I was honoured to be asked to speak to the Adelaide Planetarium “Supernovas” this week. The “Supernovas” are astronomy students who meet at the planetarium to keep their knowledge of celestial objects up-to-date, with lectures by invited speakers from other disciplines each month.
My talk was entitled “Fish, Fossils and Brains” and I got to speak about my favourite avenue of research, palaeoneurology. Palaeoneurology is the science of fossil brains and neurobiological evolution. The discipline was founded by Tilly Edinger in the 1920s when she described the natural endocast (mould of the internal cavity of the skull) of the Mesozoic marine reptile, Nothosaurus. Prior to Tilly’s work, scientists only compared the brains of living animals without any input from the geological record.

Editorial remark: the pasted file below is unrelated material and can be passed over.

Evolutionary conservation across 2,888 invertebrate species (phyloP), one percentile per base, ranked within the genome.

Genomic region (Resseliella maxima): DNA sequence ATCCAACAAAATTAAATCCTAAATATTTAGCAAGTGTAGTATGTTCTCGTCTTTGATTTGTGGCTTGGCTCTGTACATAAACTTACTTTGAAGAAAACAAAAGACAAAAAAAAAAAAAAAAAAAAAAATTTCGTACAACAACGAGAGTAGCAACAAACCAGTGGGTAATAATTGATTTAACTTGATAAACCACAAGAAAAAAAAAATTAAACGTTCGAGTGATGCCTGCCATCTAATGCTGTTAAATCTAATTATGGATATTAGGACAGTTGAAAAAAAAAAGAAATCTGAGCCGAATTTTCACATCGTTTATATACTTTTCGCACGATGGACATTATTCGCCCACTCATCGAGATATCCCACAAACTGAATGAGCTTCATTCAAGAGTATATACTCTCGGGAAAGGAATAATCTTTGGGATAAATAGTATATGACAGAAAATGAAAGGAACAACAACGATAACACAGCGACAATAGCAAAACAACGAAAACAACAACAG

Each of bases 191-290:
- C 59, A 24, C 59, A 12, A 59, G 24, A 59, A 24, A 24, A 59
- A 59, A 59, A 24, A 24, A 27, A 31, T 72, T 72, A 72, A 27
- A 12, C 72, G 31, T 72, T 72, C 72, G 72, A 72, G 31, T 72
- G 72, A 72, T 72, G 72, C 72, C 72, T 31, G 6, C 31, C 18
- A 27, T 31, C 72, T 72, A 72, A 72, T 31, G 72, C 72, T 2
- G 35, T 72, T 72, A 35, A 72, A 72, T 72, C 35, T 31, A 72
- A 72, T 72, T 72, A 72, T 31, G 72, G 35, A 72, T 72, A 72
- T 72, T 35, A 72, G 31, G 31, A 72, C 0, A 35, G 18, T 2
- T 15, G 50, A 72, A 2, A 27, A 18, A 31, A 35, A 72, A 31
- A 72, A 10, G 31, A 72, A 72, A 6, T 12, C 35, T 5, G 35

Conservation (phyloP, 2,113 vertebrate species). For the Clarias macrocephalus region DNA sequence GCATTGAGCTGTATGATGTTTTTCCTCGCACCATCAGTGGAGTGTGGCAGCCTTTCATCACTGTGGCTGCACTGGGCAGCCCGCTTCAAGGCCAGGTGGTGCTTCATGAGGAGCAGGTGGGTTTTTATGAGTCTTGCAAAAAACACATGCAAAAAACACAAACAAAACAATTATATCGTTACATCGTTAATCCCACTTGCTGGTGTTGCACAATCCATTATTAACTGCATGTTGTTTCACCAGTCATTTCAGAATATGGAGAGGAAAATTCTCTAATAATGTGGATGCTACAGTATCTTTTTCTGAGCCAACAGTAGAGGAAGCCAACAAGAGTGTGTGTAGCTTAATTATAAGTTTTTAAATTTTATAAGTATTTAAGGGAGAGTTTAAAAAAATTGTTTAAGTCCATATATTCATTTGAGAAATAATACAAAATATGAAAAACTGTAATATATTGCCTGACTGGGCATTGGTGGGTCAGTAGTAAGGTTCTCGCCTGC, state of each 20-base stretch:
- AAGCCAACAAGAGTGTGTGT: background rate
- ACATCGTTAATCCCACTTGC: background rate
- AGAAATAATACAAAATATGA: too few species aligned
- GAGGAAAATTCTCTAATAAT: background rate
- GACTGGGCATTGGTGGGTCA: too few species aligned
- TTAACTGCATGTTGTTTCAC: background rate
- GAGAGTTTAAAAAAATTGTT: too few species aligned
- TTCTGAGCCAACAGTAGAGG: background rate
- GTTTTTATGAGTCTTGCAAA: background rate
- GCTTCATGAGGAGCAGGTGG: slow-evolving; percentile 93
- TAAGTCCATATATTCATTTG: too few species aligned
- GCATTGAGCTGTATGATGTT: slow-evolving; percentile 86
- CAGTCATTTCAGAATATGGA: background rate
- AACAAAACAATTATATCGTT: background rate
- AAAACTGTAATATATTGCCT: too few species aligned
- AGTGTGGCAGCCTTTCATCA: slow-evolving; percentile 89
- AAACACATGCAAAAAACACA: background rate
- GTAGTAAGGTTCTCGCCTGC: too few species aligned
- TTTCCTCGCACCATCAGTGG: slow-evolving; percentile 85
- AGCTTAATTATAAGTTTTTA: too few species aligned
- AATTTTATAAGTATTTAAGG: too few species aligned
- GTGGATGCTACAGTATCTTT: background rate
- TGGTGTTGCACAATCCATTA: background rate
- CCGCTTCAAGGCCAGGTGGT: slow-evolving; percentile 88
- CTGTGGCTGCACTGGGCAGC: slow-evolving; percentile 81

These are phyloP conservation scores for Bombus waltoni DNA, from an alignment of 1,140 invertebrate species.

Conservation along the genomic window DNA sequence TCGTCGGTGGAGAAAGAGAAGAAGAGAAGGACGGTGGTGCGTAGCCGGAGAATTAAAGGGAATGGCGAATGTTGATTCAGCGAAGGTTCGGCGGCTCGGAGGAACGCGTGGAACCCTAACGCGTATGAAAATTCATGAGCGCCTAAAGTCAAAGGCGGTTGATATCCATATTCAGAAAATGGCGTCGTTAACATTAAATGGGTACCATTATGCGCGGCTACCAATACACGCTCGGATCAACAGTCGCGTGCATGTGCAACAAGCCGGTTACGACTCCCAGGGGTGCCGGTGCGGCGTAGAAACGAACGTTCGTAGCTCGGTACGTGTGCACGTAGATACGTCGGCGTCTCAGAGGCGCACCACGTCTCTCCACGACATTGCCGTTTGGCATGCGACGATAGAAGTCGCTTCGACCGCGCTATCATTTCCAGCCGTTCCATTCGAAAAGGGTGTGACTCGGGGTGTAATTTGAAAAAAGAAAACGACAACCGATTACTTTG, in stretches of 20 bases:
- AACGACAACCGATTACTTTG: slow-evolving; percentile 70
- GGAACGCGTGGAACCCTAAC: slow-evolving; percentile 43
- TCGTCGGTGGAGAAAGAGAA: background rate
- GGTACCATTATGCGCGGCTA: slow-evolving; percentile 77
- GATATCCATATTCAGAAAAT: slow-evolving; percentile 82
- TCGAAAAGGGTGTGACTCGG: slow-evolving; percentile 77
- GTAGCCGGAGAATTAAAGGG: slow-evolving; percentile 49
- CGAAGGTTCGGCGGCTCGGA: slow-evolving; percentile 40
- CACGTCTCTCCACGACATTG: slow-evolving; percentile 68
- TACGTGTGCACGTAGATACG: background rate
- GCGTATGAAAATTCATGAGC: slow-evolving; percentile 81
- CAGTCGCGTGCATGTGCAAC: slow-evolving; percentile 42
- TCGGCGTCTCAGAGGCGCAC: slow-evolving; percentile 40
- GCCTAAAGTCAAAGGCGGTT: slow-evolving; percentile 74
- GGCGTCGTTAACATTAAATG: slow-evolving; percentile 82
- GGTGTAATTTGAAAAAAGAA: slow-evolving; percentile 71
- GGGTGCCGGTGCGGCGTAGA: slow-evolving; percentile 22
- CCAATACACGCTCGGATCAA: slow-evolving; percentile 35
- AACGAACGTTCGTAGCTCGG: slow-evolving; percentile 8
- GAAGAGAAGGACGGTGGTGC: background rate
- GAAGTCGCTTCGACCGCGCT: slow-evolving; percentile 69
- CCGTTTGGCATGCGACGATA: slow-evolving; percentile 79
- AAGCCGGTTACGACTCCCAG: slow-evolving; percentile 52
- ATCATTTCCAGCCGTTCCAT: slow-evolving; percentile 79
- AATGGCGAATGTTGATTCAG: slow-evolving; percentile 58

I’m most interested in the changes that occurred across the fish-tetrapod transition. The “lobe-fins” (Sarcopterygians) comprise nearly half of all vertebrate species, and unravelling the major innovations that occurred in the brains of the first tetrapods (the earliest terrestrial vertebrates) is pivotal for understanding our very own neural evolution.
It was especially cool to be treated to a show inside the planetarium after my talk. Many thanks to Paul Curnow (in the photo below) for the invitation and to the “Supernovas” for their interesting and thought-provoking questions.